The program is the work of a team of researchers who have helped identify several shipwrecks discovered in the area.
Team members have begun to inspect and document the findings with the help of college students from Flagler College. They think the timbers are probably from the Caroline Eddy, an American merchant ship. But that has yet to be confirmed, as the team still has months of research ahead of it.
“Everything we’ve seen so far fits that hypothesis; wooden planks, wooden beams, iron fasteners,” said Chuck Meide, director of the organization, in the statement.
“They look a lot like other 19th century ships we’ve seen.”
Hurricane Eta, the 28th named storm of the 2020 hurricane season, left a trail of destruction that swept through multiple countries earlier this month when the storm made separate landfall.
On November 3, Eta made landfall in Central America as a Category 4 hurricane. It reentered the Caribbean Sea and crashed into Cuba on November 8 and then into Florida’s Lower Matecumbe Key as a tropical storm.
Eta then moved to the Gulf of Mexico and made landfall for the second time in Florida on November 12, just south of Cedar Key, approximately 210 kilometers northwest of Tampa. The storm hit northern Florida and moved into the Atlantic Ocean.
In St. Augustine, the storm caused extremely high tides with some coastal flooding and beach erosion at Fort Matanzas National Monument, according to the National Park Service. Erosion led to the discovery of the shipwreck that researchers believe could be the remains of the Caroline Eddy.
“She sailed into a hurricane, was driven south, and landed near Matanzas. Her crew survived after holding onto the rig for two days and one night.”
Meide told CNN that they are at the beginning of their investigation, but at this point the clues are lining up that it could be those remains.
“We have not found any other candidate as strong as Carolina Eddy,” he said.
The sand around the wreckage has been eroding for years, especially after Hurricane Matthew and Irma, he said, and the dunes used to be more than ten feet higher. The sand has helped preserve the wooden structure.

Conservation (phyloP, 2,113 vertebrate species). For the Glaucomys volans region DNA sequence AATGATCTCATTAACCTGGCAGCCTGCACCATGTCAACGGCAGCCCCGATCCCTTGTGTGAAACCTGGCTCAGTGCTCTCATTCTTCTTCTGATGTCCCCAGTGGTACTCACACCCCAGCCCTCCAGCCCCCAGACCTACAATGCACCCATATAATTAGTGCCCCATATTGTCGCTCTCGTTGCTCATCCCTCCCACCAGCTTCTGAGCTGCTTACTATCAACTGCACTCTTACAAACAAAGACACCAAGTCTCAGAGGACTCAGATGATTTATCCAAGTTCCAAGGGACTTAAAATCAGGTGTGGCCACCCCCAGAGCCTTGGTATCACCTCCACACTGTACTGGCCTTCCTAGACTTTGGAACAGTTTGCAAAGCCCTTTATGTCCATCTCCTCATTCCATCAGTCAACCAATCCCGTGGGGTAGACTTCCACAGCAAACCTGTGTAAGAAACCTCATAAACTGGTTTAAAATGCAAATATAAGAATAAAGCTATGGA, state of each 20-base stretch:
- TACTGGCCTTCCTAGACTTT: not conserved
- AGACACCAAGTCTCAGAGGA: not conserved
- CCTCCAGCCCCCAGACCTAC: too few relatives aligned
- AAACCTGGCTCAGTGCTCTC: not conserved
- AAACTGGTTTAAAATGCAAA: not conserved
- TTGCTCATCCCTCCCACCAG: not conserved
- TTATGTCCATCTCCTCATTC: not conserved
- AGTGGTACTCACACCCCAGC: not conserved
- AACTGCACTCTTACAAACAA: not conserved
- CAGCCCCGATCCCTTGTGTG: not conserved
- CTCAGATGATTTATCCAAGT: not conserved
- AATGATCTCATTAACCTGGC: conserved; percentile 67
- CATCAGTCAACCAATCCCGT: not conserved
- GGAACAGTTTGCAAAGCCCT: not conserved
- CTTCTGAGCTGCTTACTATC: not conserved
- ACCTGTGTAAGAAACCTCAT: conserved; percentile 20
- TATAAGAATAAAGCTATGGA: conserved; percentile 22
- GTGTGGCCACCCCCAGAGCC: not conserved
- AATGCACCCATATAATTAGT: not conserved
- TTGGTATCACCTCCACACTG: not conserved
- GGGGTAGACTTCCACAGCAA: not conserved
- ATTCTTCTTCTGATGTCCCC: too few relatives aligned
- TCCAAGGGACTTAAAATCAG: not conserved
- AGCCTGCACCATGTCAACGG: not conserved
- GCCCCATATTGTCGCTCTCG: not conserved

“The wood is in very good condition,” Meide said.
“The sand kept him covered from the air and the sun.”
More than 70 percent of all known historical shipwrecks lost in Florida are merchant ships carrying goods from one port to another along the Atlantic coast, according to the researchers.
“Florida’s maritime past is America’s history as the oldest port in the country dating back to the Spanish landing in 1565,” said Kathy Fleming, executive director of the St. Augustine Lighthouse and Maritime Museum, in the statement.
“The San Agustín Lighthouse Maritime Archaeological Program is committed to saving our maritime history and transmitting these stories to our future generations.”
The research team continues to document and sample the wood and iron work.
Due to the high cost of excavation, the remains will not be fully excavated, Meide said. To preserve the site, the county agreed to the area and posted signs to warn visitors not to disturb the area.
The San Agustín Lighthouse Maritime Archaeological Program is in the process of obtaining a permit from the state for a more permanent barrier, Meide said.
“The shipwreck is a living museum,” he said.
“It’s great to see that there is so much interest in him.”
While he encourages people to take pictures and ask questions of an archaeologist at the site, he cautions that it is illegal to disturb the site.
“It is a protected archaeological site,” he said.
“We don’t want everyone to dig it up or tear it apart.”
Meide added that there is no treasure buried with the ship and that something of value was most likely taken from it in the 19th century.